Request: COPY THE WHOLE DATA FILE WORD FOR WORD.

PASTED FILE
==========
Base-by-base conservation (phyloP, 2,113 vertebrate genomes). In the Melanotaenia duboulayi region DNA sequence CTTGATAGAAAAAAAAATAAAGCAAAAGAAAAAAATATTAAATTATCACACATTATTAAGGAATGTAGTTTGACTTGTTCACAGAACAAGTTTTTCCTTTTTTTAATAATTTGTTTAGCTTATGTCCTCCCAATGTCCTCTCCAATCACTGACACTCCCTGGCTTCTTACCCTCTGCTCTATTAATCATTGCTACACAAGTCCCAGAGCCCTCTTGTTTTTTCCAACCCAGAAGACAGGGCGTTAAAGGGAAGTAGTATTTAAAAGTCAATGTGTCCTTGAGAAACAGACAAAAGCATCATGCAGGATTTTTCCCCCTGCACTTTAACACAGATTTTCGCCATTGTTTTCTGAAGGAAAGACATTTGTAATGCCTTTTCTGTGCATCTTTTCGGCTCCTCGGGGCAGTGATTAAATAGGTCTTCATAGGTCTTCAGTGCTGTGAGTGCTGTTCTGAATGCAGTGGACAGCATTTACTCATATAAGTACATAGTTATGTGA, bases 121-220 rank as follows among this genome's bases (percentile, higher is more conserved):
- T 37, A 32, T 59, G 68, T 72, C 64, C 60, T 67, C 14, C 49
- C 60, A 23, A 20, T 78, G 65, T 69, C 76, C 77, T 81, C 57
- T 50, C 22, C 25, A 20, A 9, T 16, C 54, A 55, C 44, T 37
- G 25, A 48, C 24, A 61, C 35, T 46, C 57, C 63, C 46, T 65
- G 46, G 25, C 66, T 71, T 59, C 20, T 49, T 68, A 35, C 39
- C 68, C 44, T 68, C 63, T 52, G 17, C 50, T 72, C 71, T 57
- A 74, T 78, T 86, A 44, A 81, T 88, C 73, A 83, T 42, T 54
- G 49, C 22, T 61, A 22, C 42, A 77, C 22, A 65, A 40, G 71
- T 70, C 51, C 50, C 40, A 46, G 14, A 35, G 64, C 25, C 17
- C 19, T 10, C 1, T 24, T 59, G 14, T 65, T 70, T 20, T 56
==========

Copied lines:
Base-by-base conservation (phyloP, 2,113 vertebrate genomes). In the Melanotaenia duboulayi region DNA sequence CTTGATAGAAAAAAAAATAAAGCAAAAGAAAAAAATATTAAATTATCACACATTATTAAGGAATGTAGTTTGACTTGTTCACAGAACAAGTTTTTCCTTTTTTTAATAATTTGTTTAGCTTATGTCCTCCCAATGTCCTCTCCAATCACTGACACTCCCTGGCTTCTTACCCTCTGCTCTATTAATCATTGCTACACAAGTCCCAGAGCCCTCTTGTTTTTTCCAACCCAGAAGACAGGGCGTTAAAGGGAAGTAGTATTTAAAAGTCAATGTGTCCTTGAGAAACAGACAAAAGCATCATGCAGGATTTTTCCCCCTGCACTTTAACACAGATTTTCGCCATTGTTTTCTGAAGGAAAGACATTTGTAATGCCTTTTCTGTGCATCTTTTCGGCTCCTCGGGGCAGTGATTAAATAGGTCTTCATAGGTCTTCAGTGCTGTGAGTGCTGTTCTGAATGCAGTGGACAGCATTTACTCATATAAGTACATAGTTATGTGA, bases 121-220 rank as follows among this genome's bases (percentile, higher is more conserved):
- T 37, A 32, T 59, G 68, T 72, C 64, C 60, T 67, C 14, C 49
- C 60, A 23, A 20, T 78, G 65, T 69, C 76, C 77, T 81, C 57
- T 50, C 22, C 25, A 20, A 9, T 16, C 54, A 55, C 44, T 37
- G 25, A 48, C 24, A 61, C 35, T 46, C 57, C 63, C 46, T 65
- G 46, G 25, C 66, T 71, T 59, C 20, T 49, T 68, A 35, C 39
- C 68, C 44, T 68, C 63, T 52, G 17, C 50, T 72, C 71, T 57
- A 74, T 78, T 86, A 44, A 81, T 88, C 73, A 83, T 42, T 54
- G 49, C 22, T 61, A 22, C 42, A 77, C 22, A 65, A 40, G 71
- T 70, C 51, C 50, C 40, A 46, G 14, A 35, G 64, C 25, C 17
- C 19, T 10, C 1, T 24, T 59, G 14, T 65, T 70, T 20, T 56